The Day My Baby Quit Nursing

Mother breastfeeding a newborn baby boy

I had it all planned out; I was going to continue to be a nurse-on-demand mother who gradually weaned her daughter as the second birthday approached. We would slowly but surely cut out one feeding at a time, until we reached that last nursing session. I would have had time to prepare myself emotionally for weeks in advance and would have approached the last time together with quiet acceptance.

I planned on having that one last session according to my time table that I could soak in and cherish, taking a journey down memory lane as she nursed one final time. But my daughter had other ideas, three weeks short of her first birthday, and it was more devastating than I could have been prepared for.

Everything was proceeding normally. In fact, she was nursing me dry at night and we had been lectured by the doctor about her not needing to nurse during the night time hours anymore. As usual, on a Friday morning, she woke up for an early morning nursing session. Little did I know it was going to be our last one!

After putting her back to bed she slept until 8:00 a.m., and as I always did, I got her up, changed her, and then offered to let her nurse. She pushed away, which I found a bit unusual. I attributed it to teething and didn’t get too worried. By mid-afternoon, however, I was starting to worry a bit. She hadn’t nursed at all!

Be evening, not only was she not nursing, she was screaming every time I offered her the breast. I hopped on my blog and forums and posted a “help!” post, and then browsed the Internet as the responses started to pour in. Most told me it was probably a nursing strike and she would go back to nursing when she got hungry enough. Some told me it was time I weaned her anyways, and others said that she had decided to wean herself. I wasn’t sure what to think, but the more I read, the more I determined it was a nursing strike.

So I did what everyone familiar with nursing strikes told me to do: I didn’t let her have milk in a bottle or a sippy cup, but only from a regular cup. I did skin to skin contact and I offered to let her nurse every few hours. Twenty-four hours proceeded into forty-eight, and then forty-eight hours proceeded into seventy-two.

“It’s ok,” some told me, “a nursing strike can last up to two weeks sometimes.”

If that was the case, I was determined to ride it out. As a mom diagnosed with infertility, this was more than just losing something precious to me. This was, perhaps, the end of something I would quite possibly never get again. It was worth pumping until it ended, if we could just go back to the way it was.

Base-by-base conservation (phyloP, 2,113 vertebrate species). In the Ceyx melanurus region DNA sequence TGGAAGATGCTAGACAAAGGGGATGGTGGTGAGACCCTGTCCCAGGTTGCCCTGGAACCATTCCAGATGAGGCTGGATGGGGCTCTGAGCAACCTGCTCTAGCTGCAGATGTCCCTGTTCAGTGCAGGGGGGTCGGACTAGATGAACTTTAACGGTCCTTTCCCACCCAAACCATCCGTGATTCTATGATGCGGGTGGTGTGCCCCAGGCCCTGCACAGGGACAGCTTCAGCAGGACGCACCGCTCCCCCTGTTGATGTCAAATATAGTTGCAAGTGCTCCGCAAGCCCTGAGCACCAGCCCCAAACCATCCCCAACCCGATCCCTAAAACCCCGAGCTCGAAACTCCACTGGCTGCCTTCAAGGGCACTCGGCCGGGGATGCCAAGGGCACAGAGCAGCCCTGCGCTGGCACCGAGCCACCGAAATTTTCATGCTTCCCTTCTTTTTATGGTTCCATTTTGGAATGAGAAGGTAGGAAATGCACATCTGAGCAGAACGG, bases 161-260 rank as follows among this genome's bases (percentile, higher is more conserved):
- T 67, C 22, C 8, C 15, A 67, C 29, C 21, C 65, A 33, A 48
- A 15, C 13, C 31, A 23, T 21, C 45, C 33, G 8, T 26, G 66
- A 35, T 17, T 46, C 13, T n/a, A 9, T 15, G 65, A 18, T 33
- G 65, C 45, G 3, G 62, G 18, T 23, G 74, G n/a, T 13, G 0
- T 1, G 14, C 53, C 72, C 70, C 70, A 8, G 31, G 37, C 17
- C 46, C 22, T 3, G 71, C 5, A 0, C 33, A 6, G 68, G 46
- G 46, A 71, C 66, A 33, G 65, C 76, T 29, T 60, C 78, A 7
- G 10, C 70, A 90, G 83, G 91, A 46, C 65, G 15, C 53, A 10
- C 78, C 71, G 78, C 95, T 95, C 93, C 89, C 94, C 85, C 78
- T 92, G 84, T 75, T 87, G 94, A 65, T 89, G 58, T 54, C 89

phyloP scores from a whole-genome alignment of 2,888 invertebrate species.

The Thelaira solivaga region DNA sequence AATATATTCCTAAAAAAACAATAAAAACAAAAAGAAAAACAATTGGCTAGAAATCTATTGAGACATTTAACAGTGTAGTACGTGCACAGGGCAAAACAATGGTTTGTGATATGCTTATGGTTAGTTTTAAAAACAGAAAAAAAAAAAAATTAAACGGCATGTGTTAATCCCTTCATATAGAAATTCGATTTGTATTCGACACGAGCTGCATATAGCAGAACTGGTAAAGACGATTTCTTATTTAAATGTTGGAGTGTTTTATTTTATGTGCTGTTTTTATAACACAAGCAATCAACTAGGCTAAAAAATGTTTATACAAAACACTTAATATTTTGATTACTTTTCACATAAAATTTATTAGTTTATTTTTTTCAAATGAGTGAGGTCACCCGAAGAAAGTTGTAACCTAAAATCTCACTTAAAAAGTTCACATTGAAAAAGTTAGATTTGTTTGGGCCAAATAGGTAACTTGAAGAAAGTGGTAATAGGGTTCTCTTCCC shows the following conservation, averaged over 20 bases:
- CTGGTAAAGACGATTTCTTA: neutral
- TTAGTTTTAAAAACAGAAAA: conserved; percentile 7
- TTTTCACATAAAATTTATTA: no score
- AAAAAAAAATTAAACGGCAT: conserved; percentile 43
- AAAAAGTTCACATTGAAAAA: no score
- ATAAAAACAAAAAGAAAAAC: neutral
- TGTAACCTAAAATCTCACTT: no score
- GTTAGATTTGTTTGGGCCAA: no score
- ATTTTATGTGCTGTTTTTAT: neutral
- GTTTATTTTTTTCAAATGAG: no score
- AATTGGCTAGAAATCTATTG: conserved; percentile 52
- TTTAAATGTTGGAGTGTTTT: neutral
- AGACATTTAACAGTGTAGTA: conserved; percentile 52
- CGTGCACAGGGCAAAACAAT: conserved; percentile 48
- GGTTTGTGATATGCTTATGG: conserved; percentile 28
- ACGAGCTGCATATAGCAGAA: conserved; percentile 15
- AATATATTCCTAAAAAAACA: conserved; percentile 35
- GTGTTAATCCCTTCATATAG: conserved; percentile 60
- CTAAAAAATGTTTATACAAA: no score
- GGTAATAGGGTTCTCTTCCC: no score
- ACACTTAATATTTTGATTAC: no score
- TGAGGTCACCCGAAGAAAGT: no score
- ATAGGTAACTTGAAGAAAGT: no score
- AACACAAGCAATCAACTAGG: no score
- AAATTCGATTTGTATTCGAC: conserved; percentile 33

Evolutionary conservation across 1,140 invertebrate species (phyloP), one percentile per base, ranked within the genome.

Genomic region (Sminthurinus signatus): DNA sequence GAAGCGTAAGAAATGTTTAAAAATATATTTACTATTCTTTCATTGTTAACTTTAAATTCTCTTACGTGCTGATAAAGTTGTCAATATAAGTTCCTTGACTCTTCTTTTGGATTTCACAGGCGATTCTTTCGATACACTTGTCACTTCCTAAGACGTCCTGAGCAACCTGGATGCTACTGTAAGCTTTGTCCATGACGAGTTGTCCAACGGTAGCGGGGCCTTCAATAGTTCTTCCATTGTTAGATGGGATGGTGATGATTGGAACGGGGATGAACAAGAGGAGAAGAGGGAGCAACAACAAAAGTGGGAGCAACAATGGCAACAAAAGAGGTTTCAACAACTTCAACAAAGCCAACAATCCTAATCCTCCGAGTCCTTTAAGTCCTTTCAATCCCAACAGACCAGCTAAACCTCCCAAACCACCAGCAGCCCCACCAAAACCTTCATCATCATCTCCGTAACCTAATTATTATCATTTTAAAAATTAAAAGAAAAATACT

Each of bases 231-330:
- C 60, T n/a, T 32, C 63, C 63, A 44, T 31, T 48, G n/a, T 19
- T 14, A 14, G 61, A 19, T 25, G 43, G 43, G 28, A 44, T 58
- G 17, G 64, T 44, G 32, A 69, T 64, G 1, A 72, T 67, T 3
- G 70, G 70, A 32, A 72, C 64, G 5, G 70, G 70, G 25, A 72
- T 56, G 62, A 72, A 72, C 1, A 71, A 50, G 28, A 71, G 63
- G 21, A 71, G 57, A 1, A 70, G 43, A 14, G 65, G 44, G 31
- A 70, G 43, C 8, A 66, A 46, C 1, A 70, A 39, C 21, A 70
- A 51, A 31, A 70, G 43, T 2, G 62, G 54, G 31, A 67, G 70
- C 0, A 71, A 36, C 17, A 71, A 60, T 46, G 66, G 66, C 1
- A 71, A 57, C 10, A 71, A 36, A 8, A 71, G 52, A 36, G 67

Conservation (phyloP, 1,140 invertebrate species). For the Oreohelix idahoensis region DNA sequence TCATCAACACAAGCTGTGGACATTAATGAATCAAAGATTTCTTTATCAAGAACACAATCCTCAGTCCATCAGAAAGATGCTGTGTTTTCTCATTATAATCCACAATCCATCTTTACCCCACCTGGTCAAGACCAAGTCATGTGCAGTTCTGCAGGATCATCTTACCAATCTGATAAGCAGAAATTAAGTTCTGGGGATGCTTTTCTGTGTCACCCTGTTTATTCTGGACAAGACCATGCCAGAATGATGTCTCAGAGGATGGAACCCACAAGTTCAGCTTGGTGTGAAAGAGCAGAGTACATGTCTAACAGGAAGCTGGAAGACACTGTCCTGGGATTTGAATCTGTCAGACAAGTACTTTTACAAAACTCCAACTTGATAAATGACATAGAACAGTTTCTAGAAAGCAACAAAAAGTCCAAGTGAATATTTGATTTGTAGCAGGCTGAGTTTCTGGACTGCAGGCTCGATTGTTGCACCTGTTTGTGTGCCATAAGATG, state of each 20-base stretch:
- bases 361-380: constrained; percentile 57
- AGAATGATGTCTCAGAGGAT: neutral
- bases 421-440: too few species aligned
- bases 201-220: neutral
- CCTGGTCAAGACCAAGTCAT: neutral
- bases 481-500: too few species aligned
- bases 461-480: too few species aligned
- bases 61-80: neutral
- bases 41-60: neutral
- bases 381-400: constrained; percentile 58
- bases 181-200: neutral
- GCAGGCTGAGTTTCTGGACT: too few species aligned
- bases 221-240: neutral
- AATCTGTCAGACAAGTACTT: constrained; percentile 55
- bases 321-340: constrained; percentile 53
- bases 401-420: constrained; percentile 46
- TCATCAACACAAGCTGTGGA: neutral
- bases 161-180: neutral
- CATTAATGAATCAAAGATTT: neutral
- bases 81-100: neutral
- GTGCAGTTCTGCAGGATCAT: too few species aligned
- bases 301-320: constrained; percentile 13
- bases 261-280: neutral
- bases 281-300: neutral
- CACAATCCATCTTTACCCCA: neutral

I loved nursing. Even in the first two and half months when it hurt so badly I would cry when she first latched on, I loved it. I loved that I could nourish my child from my body. I loved how her fingers would curl around mine and she would look up at me as she nursed.

We used our nursing times to read through The Chronicles of Narnia and I made up songs during our wee-morning hour nursing sessions.

How I loved that I had an excuse not to leave her with sitters! “She doesn’t take bottles. She’s a breast-fed only baby,” I would explain to all those that told me I “needed to get away for myself a bit and to leave her.”  I know not all agreed with me, but it’s what I felt I was called to as her Mama and I never had a moment of regret that I couldn’t leave her for hours at a time.

I wasn’t ready to let those quiet, Mom-and-daughter times go — those times where my not-normally-cuddly baby would lie still in my arms, nursing away, gazing up at me while I soaked in every last detail of her face, ears, head, fingers…. No, I was not going to let this nursing strike be it for us!

So for two weeks I pumped and I offered milk in a cup. There were days of fewer wet diapers and days that milk spilled everywhere. And the tears — oh, the tears. She would cry and I would cry. I knew she was hungry but she would not take the breast. She would simply scream louder. She was eating baby food too, but it’s as if she missed “milkie”. She missed it, and yet she refused it. Doing so made her angry and clingy and tearful.

I was amazed at the emotions that hit me with this. At first there was the confusion:“What was going on? Why is this happening? Did she wean or is it a strike? Is she sick? Does her throat hurt her?”